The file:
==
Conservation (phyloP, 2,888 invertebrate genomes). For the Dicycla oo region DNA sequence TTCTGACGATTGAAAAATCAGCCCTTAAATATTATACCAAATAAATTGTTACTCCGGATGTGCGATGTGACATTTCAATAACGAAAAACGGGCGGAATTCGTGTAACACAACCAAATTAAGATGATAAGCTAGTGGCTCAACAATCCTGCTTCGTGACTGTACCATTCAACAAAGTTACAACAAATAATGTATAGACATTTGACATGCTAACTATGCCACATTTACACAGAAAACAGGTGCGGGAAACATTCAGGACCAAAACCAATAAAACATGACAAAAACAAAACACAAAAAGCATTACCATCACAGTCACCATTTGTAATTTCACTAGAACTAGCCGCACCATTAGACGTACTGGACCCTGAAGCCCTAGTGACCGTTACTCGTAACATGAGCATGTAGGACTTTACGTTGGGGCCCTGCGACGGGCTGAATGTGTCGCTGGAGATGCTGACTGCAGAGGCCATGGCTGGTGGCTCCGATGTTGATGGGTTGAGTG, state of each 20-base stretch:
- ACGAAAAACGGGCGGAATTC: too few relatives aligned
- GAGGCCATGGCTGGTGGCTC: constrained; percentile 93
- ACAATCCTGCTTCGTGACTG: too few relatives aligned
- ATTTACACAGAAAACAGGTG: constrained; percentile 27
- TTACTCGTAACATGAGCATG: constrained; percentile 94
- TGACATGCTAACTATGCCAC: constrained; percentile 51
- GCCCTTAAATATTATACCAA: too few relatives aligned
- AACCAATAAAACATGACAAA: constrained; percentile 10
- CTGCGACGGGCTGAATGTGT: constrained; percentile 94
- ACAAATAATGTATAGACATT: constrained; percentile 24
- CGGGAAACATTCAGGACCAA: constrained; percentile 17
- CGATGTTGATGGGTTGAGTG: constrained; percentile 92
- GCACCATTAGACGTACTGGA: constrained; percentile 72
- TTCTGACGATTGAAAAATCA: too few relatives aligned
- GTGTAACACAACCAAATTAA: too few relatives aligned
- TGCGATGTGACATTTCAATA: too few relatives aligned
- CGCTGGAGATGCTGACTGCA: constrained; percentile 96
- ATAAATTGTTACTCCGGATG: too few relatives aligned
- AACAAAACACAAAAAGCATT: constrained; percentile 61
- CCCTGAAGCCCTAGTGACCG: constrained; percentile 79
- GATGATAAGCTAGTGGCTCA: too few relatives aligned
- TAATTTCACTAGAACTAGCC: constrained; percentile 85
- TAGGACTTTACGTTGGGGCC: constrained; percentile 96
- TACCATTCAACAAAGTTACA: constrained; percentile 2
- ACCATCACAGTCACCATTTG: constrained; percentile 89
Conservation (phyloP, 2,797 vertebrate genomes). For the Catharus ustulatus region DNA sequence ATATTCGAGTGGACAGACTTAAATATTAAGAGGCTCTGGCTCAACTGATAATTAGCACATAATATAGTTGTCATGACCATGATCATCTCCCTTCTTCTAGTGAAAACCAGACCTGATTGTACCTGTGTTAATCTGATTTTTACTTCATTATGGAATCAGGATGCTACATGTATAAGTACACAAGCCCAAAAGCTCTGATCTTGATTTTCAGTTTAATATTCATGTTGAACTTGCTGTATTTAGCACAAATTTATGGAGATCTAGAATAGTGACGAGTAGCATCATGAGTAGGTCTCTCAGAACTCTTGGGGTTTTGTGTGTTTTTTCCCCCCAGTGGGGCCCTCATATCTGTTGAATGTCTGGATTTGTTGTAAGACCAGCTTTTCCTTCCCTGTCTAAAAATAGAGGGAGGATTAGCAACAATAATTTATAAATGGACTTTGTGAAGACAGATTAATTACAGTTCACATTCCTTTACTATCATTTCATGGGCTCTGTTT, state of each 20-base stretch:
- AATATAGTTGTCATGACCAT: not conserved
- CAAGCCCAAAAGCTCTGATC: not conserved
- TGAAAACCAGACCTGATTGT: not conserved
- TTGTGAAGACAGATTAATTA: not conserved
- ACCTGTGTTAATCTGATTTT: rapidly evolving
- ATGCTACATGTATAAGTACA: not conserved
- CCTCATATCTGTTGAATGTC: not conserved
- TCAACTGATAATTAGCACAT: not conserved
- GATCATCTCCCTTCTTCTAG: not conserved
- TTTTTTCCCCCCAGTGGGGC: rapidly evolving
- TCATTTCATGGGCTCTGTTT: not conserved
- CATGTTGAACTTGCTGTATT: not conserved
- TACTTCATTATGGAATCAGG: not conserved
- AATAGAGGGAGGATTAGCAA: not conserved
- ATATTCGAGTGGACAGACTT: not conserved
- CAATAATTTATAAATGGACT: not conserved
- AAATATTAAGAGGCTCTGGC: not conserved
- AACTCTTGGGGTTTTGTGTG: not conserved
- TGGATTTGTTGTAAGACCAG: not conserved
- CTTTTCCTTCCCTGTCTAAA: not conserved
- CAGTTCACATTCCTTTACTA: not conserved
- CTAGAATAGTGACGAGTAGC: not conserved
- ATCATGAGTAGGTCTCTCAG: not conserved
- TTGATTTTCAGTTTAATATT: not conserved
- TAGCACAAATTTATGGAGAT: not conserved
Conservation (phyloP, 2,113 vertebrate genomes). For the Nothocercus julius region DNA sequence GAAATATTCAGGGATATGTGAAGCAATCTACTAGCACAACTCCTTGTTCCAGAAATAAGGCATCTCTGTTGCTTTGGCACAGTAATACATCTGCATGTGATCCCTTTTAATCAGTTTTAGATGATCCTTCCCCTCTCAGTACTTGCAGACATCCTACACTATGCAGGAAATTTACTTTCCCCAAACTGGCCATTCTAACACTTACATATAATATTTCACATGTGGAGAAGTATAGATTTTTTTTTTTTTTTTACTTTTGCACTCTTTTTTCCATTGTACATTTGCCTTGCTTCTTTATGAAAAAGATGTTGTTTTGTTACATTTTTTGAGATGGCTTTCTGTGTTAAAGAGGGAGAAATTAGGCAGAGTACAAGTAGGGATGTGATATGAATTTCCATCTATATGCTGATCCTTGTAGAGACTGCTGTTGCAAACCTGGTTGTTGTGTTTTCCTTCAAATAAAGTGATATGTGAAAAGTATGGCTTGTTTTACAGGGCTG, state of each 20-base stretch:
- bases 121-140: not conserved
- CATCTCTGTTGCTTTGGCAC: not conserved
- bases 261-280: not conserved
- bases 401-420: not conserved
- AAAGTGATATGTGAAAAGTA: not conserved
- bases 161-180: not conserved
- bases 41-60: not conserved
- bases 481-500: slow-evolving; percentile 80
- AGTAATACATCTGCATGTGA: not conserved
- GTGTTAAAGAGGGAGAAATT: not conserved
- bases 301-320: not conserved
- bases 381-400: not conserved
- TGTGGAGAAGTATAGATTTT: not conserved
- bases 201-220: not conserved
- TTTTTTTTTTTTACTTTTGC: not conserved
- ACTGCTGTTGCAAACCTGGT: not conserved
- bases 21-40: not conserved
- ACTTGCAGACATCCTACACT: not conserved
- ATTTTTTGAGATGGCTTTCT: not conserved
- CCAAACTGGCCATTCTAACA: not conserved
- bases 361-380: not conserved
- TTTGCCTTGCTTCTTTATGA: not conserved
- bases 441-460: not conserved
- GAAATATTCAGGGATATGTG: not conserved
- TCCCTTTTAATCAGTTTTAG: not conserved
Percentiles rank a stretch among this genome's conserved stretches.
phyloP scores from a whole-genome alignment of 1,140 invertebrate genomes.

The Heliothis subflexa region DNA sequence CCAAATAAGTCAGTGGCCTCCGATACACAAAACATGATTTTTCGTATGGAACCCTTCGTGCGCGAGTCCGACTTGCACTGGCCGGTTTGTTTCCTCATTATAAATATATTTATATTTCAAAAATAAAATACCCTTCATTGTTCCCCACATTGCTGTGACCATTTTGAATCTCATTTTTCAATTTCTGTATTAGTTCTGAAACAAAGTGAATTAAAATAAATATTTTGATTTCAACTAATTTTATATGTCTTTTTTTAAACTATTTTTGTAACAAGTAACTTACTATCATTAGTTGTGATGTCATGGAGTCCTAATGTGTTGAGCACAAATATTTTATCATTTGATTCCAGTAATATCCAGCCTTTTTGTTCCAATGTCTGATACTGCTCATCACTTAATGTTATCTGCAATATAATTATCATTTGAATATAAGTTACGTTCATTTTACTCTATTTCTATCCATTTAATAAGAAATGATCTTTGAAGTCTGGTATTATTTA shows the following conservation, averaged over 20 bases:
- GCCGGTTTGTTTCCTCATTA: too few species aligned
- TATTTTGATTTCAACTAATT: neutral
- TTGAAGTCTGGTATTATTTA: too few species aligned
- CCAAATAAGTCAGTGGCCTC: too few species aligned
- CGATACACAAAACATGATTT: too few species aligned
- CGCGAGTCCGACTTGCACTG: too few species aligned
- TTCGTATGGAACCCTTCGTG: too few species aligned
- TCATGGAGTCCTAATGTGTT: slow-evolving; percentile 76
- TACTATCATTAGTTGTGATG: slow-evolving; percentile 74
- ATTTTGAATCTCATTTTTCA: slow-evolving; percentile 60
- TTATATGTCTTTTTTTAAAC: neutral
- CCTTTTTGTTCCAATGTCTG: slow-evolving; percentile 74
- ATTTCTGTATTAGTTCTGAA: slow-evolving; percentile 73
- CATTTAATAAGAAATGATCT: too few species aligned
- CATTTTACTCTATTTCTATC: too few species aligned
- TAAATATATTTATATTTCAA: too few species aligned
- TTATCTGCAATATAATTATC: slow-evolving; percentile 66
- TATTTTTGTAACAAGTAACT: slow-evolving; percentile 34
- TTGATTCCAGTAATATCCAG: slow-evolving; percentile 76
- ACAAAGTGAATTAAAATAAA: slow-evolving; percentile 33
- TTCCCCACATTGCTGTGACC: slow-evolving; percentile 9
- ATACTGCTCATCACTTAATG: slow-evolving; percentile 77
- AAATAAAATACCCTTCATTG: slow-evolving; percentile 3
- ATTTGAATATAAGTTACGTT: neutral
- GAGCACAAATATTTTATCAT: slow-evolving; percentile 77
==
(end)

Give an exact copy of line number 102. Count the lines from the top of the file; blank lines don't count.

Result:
- TTCCCCACATTGCTGTGACC: slow-evolving; percentile 9